OKLAHOMA DEPARTMENT OF SECURITIES EX REL. IRVING L. FAUGHT, ADMINISTRATOR, Plaintiff/Appellee,
SEABROOKE INVESTMENTS, LLC, an Oklahoma limited liability company; SEABROOKE REALTY LLC, an Oklahoma limited liability company; OAKBROOKE HOMES LLC, an Oklahoma limited liability company; BRICKTOWN CAPITAL LLC, an Oklahoma limited liability company; KAT PROPERTIES LLC, an Oklahoma limited liability company; CHERRY HILL LLC, an Oklahoma limited liability company; CHERRY HILL APARTMENTS; TOM W. SEABROOKE, individually and as trustee of the TOM SEABROOKE 2007 REVOCABLE TRUST AND J. KARYN SEABROOKE 2007 REVOCABLE TRUST; JUDITH KARYN SEABROOKE, individually and as trustee of the TOM SEABROOKE 2007 REVOCABLE TRUST AND J. KARYN SEABROOKE 2007 REVOCABLE TRUST, Defendants, and RYAN LEONARD, Court Appointed Receiver/Appellee, and WAYNE DOYLE, Intervenor/Appellant.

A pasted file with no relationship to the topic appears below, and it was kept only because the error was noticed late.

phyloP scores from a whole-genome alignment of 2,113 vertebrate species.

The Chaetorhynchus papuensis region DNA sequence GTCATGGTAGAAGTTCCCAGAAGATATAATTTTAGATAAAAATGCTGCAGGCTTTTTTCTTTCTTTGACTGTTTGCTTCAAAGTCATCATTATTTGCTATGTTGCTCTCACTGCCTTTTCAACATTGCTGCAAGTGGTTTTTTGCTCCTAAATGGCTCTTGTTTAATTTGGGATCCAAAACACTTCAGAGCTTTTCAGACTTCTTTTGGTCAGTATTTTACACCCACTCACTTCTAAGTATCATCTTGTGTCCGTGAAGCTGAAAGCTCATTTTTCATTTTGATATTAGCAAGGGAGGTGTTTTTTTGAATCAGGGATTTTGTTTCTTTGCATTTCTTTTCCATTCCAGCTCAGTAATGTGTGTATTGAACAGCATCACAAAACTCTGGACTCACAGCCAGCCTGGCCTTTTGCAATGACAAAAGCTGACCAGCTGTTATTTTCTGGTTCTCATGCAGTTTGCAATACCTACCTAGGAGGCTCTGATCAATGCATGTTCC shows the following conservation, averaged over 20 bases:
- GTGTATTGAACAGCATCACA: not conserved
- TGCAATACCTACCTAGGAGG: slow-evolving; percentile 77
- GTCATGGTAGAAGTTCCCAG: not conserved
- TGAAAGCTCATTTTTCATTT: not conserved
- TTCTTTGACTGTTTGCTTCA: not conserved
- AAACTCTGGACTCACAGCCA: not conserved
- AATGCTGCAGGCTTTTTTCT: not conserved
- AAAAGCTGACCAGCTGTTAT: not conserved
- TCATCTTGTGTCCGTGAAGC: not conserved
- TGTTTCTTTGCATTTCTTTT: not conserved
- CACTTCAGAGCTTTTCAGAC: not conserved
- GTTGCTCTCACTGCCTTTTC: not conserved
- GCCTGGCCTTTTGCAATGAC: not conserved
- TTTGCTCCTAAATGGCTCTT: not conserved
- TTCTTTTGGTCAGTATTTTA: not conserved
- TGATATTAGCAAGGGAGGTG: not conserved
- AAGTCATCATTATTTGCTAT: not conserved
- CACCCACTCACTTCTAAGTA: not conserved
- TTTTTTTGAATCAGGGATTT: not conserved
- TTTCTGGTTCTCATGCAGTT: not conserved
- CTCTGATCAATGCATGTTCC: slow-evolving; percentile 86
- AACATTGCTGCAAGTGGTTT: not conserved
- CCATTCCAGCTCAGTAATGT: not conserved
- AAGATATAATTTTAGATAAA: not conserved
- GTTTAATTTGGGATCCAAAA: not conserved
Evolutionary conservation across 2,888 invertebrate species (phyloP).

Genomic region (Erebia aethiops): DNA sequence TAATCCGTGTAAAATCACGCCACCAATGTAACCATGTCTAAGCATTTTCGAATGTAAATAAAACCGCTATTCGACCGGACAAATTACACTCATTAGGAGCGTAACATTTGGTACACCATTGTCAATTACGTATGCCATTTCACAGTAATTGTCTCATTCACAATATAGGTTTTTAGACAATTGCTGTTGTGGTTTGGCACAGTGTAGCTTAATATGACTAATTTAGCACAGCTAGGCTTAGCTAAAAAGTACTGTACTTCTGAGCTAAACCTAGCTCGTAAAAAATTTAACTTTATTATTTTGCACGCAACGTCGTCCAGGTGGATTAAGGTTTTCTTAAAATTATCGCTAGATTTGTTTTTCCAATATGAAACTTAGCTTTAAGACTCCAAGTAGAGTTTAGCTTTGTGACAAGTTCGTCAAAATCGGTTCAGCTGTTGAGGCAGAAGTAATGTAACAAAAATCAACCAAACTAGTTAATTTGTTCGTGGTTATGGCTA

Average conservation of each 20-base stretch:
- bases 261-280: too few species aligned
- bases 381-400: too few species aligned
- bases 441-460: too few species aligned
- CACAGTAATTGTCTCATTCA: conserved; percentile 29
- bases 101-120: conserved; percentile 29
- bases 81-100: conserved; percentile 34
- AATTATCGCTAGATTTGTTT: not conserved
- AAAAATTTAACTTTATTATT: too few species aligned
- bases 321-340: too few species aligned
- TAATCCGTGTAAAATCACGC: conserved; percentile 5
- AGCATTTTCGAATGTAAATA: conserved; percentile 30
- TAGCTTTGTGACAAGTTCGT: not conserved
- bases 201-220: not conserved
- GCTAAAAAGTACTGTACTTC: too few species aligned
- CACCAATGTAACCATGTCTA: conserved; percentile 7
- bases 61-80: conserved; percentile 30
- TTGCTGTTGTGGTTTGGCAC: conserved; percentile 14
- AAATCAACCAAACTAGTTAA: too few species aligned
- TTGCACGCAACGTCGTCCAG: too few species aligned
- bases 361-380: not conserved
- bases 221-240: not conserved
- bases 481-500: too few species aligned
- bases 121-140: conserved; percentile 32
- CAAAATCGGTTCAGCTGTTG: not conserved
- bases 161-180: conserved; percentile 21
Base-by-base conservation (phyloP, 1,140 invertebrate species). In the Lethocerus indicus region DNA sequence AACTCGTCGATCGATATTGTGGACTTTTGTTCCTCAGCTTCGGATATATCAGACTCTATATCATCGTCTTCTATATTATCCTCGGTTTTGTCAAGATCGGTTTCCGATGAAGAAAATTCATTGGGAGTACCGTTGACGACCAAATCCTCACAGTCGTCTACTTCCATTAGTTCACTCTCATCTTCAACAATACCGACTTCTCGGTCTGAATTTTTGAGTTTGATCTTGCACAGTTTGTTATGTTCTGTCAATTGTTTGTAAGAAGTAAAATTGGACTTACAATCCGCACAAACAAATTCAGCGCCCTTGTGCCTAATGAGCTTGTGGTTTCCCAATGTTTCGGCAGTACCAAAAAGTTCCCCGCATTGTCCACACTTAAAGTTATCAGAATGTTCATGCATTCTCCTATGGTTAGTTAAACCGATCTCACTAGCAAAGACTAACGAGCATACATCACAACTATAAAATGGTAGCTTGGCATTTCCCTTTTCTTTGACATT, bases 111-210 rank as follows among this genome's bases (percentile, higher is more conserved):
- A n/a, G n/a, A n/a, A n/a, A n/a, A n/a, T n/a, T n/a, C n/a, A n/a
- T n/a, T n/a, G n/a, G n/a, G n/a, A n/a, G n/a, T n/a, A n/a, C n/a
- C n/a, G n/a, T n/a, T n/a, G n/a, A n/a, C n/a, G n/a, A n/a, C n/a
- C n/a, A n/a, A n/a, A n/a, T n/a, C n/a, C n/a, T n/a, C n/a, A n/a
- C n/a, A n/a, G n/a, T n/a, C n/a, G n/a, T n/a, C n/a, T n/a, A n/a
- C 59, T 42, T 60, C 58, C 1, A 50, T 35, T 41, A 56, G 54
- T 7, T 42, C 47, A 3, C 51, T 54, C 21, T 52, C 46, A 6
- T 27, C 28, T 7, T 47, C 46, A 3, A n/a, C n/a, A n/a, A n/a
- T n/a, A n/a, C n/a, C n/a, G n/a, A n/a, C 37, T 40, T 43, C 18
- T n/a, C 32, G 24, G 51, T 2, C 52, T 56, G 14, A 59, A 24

Mandate Issued: 09/20/2017
FROM THE DISTRICT COURT OF OKLAHOMA COUNTY, OKLAHOMA
HONORABLE PATRICIA PARRISH, TRIAL JUDGE, AFFIRMED
Patricia A. Labarthe, Jennifer Shaw, OKLAHOMA DEPARTMENT OF
SECURITIES, Oklahoma City, Oklahoma, for Plaintiff
A. Robertson, Michael Paul Kirschner, ROBERTSON &
WILLIAMS, Oklahoma City, Oklahoma, and Jim W. Lee, LEE &
KISNER, Oklahoma City, Oklahoma, for Defendants
D. Edinger, ROBERT EDINGER PLLC, Oklahoma City, Oklahoma, for
O. Lee, William M. Lewis, LEE, GOODWIN, LEE, LEWIS &
DOBSON, Edmond, Oklahoma, for Intervenor
The trial court intervenor, Wayne Doyle (Doyle), appeals the
Order And Judgment Approving Receiver's Report On Claims
And Authorizing Receiver's Distribution To Creditors,
insofar as it denied his claim. The other parties to this
appeal, as appellees, are the plaintiff, State of Oklahoma
Department of Securities (DOS), ex rel. Irving L.
Faught, Administrator, and Ryan Leonard, Court Appointed
The history of this case begins with Doyle's investments
with another person, Tom Seabrooke (Seabrooke). Bricktown
Capital, LLC is the investment of interest here. This entity
owned the Bricktown Hotel (Hotel) as its principal asset.
Doyle and Seabrooke managed Bricktown Capital as if they were
the only owners; however, Seabrooke had taken investments in